An important feature, spotted here.
Mental health sufferers assessed by physiotherapists
Assessors forced to retrain if they pass too many people
“Rude” assessors ignoring government guidelines
Over half of all initial ‘fit-for-work’ decisions appealed against are being overturned
An important feature, spotted here.
- Mental health sufferers assessed by physiotherapists
- Assessors forced to retrain if they pass too many people
- “Rude” assessors ignoring government guidelines
- Over half of all initial ‘fit-for-work’ decisions appealed against are being overturned
“My doctor knows my situation. My bones are crumbling, like arthritis. That only started when I began to lift the heavy things at M&S.”
Barbara Johnson, 52, lives alone on Colehill Road, Fulham. Her medical problems began after a botched operation on her right foot in 2006. She can now barely walk, due to numbness that has spread up her calf.
This has caused her to collapse in the street several times. “They’ve had to take me straight to hospital,” she says.
Incredibly, Barbara was declared “fit-for-work” by an independent assessor in 2011, despite sending doctors’ certificates to the Department for Work and Pensions. Her Employment and Support Allowance (ESA)…
View original post 1,353 more words
d up for their regular signing on date and were told that they were “possibly” going to be sanctioned for a missed appointment that they hadn’t received. Now this isn’t unusual so I set about trying to sort this out.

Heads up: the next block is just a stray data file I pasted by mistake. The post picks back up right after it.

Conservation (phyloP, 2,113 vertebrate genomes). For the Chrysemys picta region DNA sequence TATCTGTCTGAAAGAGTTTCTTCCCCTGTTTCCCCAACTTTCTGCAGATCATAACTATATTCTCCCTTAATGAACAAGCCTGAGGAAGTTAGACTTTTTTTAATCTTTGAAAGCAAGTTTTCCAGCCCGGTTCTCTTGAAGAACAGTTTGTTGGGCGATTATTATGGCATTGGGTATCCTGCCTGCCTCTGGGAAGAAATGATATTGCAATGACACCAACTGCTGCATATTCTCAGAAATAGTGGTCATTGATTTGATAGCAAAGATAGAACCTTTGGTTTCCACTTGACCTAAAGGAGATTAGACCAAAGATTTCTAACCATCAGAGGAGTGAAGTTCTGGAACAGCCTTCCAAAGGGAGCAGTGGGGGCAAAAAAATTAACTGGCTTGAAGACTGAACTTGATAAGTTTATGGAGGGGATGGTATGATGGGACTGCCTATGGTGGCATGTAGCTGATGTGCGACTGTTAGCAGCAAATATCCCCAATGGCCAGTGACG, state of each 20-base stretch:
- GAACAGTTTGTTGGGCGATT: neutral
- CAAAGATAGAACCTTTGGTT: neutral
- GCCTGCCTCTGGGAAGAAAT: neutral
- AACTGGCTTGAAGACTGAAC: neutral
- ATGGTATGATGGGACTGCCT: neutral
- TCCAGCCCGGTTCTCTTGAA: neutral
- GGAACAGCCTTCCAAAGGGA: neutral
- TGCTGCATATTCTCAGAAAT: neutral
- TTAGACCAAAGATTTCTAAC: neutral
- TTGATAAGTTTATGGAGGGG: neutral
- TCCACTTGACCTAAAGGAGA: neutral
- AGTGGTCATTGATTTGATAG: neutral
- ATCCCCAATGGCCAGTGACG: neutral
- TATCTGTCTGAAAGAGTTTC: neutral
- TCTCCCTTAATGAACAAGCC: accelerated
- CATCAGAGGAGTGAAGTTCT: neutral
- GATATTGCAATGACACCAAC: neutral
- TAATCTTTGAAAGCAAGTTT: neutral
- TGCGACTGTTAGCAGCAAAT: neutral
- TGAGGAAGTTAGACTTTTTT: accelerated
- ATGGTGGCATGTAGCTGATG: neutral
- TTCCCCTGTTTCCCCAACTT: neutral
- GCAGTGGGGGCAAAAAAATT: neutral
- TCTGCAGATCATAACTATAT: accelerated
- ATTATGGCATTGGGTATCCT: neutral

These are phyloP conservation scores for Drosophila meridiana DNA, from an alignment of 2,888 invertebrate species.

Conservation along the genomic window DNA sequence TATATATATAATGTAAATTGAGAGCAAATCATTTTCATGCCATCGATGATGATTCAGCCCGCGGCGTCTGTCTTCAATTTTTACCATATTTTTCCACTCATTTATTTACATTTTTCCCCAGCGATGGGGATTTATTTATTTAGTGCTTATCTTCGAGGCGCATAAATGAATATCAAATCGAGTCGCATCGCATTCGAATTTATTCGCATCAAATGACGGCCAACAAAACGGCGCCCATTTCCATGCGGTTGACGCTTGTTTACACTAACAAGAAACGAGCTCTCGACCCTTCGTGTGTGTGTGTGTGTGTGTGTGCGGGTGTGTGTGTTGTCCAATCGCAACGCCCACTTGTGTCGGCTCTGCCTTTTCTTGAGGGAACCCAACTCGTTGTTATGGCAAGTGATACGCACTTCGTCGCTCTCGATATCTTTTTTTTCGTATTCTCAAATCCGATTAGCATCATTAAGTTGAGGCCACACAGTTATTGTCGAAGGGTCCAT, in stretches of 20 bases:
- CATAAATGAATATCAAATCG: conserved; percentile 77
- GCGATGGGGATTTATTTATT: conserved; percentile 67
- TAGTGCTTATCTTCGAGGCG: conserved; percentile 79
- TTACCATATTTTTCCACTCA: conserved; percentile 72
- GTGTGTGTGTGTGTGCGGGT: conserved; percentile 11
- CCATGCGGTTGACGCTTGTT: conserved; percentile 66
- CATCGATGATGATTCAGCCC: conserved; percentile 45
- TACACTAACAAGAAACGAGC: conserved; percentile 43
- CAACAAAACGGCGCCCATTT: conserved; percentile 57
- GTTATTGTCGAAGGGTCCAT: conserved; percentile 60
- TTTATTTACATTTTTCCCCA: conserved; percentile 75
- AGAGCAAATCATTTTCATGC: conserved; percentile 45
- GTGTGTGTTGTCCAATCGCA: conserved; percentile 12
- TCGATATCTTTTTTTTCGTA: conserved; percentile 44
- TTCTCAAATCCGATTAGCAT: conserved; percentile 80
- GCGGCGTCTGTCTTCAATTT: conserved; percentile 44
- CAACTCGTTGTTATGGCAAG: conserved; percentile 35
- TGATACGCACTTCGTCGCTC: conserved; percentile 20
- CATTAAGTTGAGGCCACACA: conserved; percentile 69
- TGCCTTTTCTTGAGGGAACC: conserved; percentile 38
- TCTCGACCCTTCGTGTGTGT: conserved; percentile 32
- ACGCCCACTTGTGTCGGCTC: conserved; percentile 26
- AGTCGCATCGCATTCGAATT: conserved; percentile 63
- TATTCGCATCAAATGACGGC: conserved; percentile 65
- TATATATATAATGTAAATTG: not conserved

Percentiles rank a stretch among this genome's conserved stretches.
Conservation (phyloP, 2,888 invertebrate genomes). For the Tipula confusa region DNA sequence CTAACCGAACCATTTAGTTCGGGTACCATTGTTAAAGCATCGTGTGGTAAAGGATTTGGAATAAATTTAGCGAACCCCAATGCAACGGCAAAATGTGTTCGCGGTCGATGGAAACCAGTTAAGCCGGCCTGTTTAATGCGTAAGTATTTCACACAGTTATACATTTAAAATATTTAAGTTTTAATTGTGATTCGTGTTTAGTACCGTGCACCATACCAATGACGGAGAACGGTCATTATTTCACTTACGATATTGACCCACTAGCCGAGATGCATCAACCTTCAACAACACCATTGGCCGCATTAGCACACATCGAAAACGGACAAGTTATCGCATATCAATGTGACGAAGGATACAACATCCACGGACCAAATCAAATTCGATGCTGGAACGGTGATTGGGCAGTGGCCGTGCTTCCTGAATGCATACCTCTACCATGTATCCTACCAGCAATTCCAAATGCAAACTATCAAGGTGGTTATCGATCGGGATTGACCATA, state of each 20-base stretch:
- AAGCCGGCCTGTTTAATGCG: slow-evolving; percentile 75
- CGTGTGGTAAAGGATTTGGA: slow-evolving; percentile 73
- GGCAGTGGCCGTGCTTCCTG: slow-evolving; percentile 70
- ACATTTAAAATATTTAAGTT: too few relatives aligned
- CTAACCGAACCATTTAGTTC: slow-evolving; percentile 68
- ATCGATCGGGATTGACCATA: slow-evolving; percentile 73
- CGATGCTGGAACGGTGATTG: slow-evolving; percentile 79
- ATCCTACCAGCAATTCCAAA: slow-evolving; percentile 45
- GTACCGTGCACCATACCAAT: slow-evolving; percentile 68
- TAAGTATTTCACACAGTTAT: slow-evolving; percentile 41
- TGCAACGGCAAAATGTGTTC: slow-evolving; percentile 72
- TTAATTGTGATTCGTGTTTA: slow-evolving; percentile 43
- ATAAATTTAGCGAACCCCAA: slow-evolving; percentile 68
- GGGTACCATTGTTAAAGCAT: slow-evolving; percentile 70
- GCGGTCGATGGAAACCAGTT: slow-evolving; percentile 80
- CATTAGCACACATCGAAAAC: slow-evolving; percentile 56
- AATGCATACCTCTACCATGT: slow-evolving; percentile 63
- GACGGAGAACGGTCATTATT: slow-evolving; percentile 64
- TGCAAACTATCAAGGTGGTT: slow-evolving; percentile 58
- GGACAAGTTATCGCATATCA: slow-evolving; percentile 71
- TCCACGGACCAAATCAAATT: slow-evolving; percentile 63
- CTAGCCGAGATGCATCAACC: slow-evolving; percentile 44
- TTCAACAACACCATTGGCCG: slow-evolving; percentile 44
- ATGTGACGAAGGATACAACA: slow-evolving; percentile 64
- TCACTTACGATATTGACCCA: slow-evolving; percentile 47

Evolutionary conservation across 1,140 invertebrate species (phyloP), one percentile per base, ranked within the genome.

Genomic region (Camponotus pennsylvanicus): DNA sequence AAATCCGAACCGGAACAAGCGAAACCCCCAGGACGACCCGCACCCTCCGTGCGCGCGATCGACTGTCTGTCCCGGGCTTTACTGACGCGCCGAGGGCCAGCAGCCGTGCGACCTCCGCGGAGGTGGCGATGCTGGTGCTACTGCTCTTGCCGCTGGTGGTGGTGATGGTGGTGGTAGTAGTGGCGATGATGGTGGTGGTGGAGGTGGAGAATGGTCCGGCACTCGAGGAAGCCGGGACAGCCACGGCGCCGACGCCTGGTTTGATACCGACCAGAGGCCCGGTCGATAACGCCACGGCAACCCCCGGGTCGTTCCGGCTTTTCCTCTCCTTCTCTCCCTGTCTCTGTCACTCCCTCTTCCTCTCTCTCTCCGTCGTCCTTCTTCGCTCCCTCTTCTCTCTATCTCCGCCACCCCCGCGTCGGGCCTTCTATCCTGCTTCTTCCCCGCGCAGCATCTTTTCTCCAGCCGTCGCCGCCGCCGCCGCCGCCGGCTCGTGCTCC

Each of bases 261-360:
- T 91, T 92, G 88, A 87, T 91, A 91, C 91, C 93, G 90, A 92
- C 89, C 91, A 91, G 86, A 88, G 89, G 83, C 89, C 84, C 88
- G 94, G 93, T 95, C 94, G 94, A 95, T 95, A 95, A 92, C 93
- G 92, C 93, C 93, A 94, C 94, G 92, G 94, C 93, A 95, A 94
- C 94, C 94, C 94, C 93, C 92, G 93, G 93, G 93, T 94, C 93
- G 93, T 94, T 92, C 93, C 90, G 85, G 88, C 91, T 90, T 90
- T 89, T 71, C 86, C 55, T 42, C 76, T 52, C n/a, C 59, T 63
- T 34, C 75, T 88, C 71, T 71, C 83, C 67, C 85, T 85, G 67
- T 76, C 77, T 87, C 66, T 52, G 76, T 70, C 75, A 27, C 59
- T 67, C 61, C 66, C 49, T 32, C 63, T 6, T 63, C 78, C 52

Post by @sdbast.
CAUGHT in a catch 22 situation over spiralling Bedroom Tax debts, a Glastonbury man went thieving to try and raise some cash.
Somerset Magistrates were told that Simon Edward John Norris was living in a two bedroom house with just his partner and was being charged an extra £15 a week for the extra room.
Having built up an ever increasing debt he was told that he couldn’t move to a smaller house until he paid what he owed in full so went shoplifting to try and clear his bills.
However a member of staff at Sports Direct in Clarks Village spotted him making a run for it after taking three items of clothing and chased him through the shopping centre until he was detained.
Jo Johnson says higher education institutions will have to pay for non-medical support staff from next September
The government is to cut its funding for disabled students in higher education, shifting responsibility from the public purse to universities, which from next year will be expected to pick up a greater share of the bill.
The announcement by Jo Johnson, minister for universities and science, follows a consultation aimed at “better targeting” disabled students’ allowances (DSAs) – non-repayable grants to cover additional costs that disabled students incur in HE.
Under the current system DSAs fund a range of support, including the purchase of specialist equipment and provision of support workers. From next September, universities will have to pay for non-medical support staff, including note-takers, and readers, and funding for computer equipment and specialist accomodation will be reduced.